Everything was on the upswing for Leslie Gudel when she moved to Philly from California in 1997. She took a new job as an anchor for Comcast SportsNet, now NBC Sports Philadelphia, and spent a few seasons also reporting from college football sidelines for ABC.
Her career was skyrocketing, but something was missing.
“I was almost embarrassingly not aware of the hardships that were happening around me in a way that I am now,” Gudel said. “And I think that comes with age.”
Now 54, Gudel has recently launched a new charitable project: Food It Forward, a nonprofit that helps local restaurants as well as food banks.
Formed in the second week of March, Food it Forward has raised more than $60,000.
The concept is one being used elsewhere, locally and nationwide. Food It Forward raises money and buys gift cards from local restaurants and then distributes them. First, the gift cards went to frontline workers like hospital employees and medics. Now, the gift cards are being given to food banks.
About 50 local restaurants have been part of Gudel’s program, which has helped as that industry recovers from more than 8 million layoffs and furloughs in recent weeks, according to the National Restaurant Association.
Sean Coyle, owner of the Goat’s Beard restaurants in Wayne and Manayunk, has been among the beneficiaries of Food It Forward.
“It’s been a great program because it is helping people [who can use the gift cards]," Coyle said, adding, “it is also a big help to the restaurants.”
Gudel formed her first nonprofit in 2016 and named it Kendall’s Crusade, after her daughter. Kendall, who is now a high school sophomore, had suffered a stroke caused by arteriovenous malformation (AVM). Her condition required two radiation treatments in 2015 and another one this past February after she suffered a small stroke over the holidays.
“It’s tough to understand how much it truly rocks your world, and it changes everything,” said Gudel, who also has a son, Chase, an eighth grader.
Kendall doesn’t have use of her left hand, has lost some vision, and walks with a limp, “but you meet her and you wouldn’t know this happened, she is always smiling and has a really good attitude,” her mother said.
Seeing how much support her family received spurred Gudel to help others. Kendall’s Crusade has raised more than $220,000 for families who have been afflicted by AVM.
“A reason it’s important to give back to the community is because it was our community who helped us so much,” Gudel said.
Gudel also volunteers with the Andy Talley Bone Marrow Foundation, founded by the former football coach of Villanova. The foundation recruits marrow donors for the Be the Match Registry, adding more than 106,000 donors and contributing to 621 transplants.
Gudel "has been amazing for us on so many different fronts,” said Krista Ross, the foundation’s executive director. “She’s on our board and is just able, with her background in sports and all her connections, [to give] us exposure to a lot of important people in the sports industry.”
Besides her daughter’s physical situation, Gudel has had to persevere through other challenges: After 19 years at Comcast Sports Net, she was let go in 2016. She also owned two business that eventually shuttered, the first of which came after a dispute with the Consumer Product Safety Commission over product safety and misuse.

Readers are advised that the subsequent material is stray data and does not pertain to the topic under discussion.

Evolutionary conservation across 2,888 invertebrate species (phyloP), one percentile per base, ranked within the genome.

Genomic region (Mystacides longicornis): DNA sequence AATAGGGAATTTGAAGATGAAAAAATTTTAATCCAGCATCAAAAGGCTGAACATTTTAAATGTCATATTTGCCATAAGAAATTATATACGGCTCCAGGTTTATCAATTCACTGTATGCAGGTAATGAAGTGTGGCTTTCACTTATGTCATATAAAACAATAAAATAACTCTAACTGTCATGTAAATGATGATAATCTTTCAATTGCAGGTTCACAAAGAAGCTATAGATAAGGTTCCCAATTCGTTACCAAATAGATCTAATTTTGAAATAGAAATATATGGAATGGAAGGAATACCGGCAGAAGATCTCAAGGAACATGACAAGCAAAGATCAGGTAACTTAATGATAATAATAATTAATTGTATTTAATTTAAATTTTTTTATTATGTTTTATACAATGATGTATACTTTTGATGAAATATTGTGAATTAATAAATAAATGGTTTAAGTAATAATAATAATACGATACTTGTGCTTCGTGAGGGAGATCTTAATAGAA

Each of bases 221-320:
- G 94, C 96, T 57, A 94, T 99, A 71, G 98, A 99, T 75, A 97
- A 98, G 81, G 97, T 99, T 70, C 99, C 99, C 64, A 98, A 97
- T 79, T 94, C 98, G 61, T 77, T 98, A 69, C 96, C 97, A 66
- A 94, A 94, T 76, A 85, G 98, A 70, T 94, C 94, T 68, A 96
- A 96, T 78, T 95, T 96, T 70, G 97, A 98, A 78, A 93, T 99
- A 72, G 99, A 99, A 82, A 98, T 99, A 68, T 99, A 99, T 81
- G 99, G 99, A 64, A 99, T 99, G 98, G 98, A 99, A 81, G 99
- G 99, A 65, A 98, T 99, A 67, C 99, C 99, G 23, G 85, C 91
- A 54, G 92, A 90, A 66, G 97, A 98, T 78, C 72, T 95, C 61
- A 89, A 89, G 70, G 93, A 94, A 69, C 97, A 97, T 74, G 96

Through the ups and downs, Gudel has not only developed an empathy for those who have struggled, she’s also formed a determined attitude to help those in need.
Gudel’s Food It Forward organization services Wayne, Berwyn, Devon, and Paoli. She has also been contacted by people looking to start similar projects in other nearby towns and as far away as California, Florida, and Texas. So she developed a starter kit that she sends to those who are interested.
After seeing Gudel on an interview on Fox and Friends, Scott Duncan of Indianola, Iowa, wanted to bring Food It Forward to his town. He contacted Gudel and he is now running something called Feed It Forward, which raised more than $10,000 in its first month.
“I would never have started it if I hadn’t seen her,” Duncan said in a phone interview. “I wanted her to know we were motivated by her. I can’t thank her enough.”
The idea for Food It Forward came after Gudel lunched with a friend in Wayne during the second week of March, just before the coronavirus prompted the shutdown of most businesses.
“I remember thinking, ‘Wow, this is going to be hard on restaurants,'" she said.
The wheels began spinning, she put her idea for Food It Forward on Facebook, and people stepped up to help her get things started. One of the people pitching in is Sonya Peterson, who has worked with Gudel on Kendall’s Crusade.
“Leslie is extremely passionate and is also so selfless,” Peterson said. “She wants to help as many people as possible.”
Professionally, Gudel has made a successful switch to the real estate industry, where she previously worked for five years after graduating from UCLA. In her first full year as a local real estate agent for Berkshire Hathaway Fox and Roach, she has had double-digit home sales.
As much as she enjoys the real estate world, she is most proud of the work she does to help others.
“This is my passion,” she said. “During these times you hope to help make a difference, and I believe we are accomplishing that.”